A few of my current blog post drafts

Sometimes I start blog posts and don’t finish them. This happens for a variety of reasons. I may find that I don’t have enough ideas to write a full-fledged coherent post. Or I start a post, get interrupted (or distracted, let’s be honest), and never finish. There are fourteen drafts sitting in my WordPress admin area at the moment, and let’s be honest. I’m never going to finish some of them.

Without further ado, here are a few of those drafts.

Post Title: The English Language and ‘Get’
Body: …nothing. Really. Nothing. I think the original plan was to discuss how ‘get’ has so many meanings and compare that to other languages. That was a hard part about learning French. I’d ask how to say ‘get’ and my French teacher would ask which meaning I meant. Turns out there are a lot of ways we use that word. Still, I’m not sure why this post never happened.

Post Title: (no title)

There’s a saying in the world of business that it’s not what you know; it’s who you know. This is especially true in the the world of small business. When you’re just getting started, knowing folks who can promote your business or give you advice or funding or any other things that a small business needs is extremely valuable. Since I follow web startups and have been trying to keep up with the local scene, hearing

This one’s another confusing one. I must have started this one while job searching, but where was I going with it? The value of getting to know people? How to annoy someone into hiring you?

Post Title: (no title)

My very first blog was on a site called Diaryland.

But I’m not asking you to ditch Twitter and Facebook and Tumblr and Flickr and Instagram.

I’m just asking you to consider how much you’d miss your info if any of them shut down.

The message behind this one is pretty clear even to me. Internet services aren’t going to be around forever, and it’s a good idea in general not to rely on them, to keep your data portable in case something does shut down (or in my blogging cases, when I moved sites).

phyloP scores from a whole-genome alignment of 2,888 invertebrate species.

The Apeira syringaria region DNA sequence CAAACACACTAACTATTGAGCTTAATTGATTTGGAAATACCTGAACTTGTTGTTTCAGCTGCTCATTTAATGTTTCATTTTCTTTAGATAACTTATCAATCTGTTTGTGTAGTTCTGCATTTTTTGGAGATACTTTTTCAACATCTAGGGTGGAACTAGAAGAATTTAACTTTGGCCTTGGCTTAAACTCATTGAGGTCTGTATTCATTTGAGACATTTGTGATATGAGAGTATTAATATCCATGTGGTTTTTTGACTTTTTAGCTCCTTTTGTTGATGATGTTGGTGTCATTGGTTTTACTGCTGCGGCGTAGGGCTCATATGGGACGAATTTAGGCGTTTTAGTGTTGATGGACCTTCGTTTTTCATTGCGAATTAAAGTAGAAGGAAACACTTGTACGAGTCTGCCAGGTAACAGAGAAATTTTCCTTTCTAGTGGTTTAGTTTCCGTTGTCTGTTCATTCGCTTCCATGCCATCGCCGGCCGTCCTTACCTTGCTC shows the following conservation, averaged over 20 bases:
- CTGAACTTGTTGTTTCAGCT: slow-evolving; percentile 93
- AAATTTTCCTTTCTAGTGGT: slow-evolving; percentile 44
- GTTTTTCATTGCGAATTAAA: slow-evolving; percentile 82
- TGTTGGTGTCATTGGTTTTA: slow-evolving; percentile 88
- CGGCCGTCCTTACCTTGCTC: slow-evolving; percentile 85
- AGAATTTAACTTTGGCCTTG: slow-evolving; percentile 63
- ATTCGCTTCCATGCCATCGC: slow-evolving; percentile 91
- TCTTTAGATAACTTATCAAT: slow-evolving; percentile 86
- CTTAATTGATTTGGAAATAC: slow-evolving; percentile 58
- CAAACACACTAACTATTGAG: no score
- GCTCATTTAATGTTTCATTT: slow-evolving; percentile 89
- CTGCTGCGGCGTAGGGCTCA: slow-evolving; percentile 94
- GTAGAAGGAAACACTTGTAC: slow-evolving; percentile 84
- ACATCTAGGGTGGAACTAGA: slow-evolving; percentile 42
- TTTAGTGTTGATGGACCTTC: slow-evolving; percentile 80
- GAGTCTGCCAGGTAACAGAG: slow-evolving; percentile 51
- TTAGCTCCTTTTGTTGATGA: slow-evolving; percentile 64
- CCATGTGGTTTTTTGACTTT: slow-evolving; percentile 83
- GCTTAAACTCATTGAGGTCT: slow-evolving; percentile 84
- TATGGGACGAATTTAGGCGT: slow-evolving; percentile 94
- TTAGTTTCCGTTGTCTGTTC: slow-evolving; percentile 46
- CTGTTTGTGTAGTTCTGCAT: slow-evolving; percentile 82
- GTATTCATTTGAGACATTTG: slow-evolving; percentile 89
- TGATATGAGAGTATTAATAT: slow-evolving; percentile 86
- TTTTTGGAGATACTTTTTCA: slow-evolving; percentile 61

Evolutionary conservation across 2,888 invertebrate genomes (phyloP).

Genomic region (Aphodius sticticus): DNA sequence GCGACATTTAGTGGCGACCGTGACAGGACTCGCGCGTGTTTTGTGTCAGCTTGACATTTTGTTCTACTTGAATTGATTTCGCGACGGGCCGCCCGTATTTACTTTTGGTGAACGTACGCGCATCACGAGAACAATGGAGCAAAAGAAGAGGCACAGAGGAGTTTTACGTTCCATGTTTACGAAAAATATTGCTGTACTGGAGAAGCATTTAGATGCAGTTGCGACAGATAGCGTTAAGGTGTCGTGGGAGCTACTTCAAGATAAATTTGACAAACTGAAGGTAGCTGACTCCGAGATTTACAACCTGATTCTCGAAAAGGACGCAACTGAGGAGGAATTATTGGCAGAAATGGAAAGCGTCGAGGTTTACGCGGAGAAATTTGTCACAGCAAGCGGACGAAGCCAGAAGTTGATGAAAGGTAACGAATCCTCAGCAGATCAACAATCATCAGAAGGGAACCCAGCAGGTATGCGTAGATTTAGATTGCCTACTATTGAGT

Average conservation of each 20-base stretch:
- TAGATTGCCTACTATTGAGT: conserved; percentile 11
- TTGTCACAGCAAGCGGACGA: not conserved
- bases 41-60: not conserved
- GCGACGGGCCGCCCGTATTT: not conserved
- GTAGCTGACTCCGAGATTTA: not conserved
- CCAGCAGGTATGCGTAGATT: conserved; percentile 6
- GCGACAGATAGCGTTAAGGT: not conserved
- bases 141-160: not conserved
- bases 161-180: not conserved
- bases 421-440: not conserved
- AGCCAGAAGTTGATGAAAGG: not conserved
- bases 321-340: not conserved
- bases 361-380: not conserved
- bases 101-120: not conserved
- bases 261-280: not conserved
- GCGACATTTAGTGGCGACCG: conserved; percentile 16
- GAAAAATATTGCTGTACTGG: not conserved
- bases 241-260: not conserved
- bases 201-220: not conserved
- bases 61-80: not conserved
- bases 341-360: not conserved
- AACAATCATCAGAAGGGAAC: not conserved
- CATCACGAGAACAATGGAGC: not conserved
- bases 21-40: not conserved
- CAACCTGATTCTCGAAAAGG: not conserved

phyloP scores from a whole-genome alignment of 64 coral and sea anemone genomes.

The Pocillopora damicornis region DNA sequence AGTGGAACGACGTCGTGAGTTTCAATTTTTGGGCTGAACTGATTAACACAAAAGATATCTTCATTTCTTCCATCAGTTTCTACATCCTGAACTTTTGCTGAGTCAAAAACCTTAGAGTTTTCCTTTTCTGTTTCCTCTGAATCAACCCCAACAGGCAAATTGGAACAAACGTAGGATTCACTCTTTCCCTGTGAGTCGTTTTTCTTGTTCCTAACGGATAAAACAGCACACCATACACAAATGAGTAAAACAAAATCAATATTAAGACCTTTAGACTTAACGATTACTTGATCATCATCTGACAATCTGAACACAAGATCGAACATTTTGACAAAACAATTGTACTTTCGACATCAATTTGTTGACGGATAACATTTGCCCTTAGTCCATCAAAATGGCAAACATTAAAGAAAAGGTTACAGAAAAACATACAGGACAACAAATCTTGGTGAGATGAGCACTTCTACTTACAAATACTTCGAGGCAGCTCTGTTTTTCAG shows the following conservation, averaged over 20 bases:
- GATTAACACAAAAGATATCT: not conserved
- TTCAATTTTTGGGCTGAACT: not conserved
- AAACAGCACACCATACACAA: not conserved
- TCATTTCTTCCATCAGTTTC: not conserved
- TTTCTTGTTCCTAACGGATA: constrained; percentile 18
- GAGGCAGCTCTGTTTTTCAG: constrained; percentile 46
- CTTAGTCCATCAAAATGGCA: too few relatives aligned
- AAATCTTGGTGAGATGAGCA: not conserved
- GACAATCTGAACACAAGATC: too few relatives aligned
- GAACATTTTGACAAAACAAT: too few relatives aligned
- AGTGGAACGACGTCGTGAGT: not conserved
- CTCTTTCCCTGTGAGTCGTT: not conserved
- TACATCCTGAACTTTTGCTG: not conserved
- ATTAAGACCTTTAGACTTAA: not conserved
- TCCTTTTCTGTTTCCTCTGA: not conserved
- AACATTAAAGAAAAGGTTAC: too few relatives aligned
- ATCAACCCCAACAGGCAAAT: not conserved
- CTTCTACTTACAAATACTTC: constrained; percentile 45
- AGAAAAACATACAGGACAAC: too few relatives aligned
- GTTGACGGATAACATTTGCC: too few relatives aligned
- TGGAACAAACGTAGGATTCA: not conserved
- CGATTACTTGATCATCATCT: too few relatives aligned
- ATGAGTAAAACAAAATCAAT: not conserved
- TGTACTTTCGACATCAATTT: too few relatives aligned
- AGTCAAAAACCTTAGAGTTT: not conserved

Post Title: Netflix for Books

You’re probably familiar with Netflix, the website where you pay a set fee every month in exchange for access to a large library of movies and TV shows. It was only a matter of time before someone adapted the Netflix model to other media.

There are several examples of this for music. Spotify, Grooveshark, and Rdio are the truest to the Netflix model. While you can access Spotify and Grooveshark for free, the paid plans offer things like mobile apps and unlimited access (and in Spotify’s case, ad removal).

But what about an equivalent version for books, where you pay a certain amount per month and get access to a large ebook collection?

This one I do vaguely remember. I was going to write about how sites like Oyster that claim to be Netflix for books aren’t the end of the book industry. Didn’t get very far, though.

Post Title: Let’s Talk About Spoilers

Note: This post doesn’t contain spoilers for any recently released media, but if you really want to know, spoilers for

I’m also a few hundred words into about five more drafts, so I’ll spare showing you the whole thing right now. Topics include Night of Writing Dangerously on a budget, 50k day and why I’m not doing it again, minimizing Internet annoyances, and one of my college math professors (who retired last year).

And there we have it, some of the posts I’ve never finished. Any of these you want to see?

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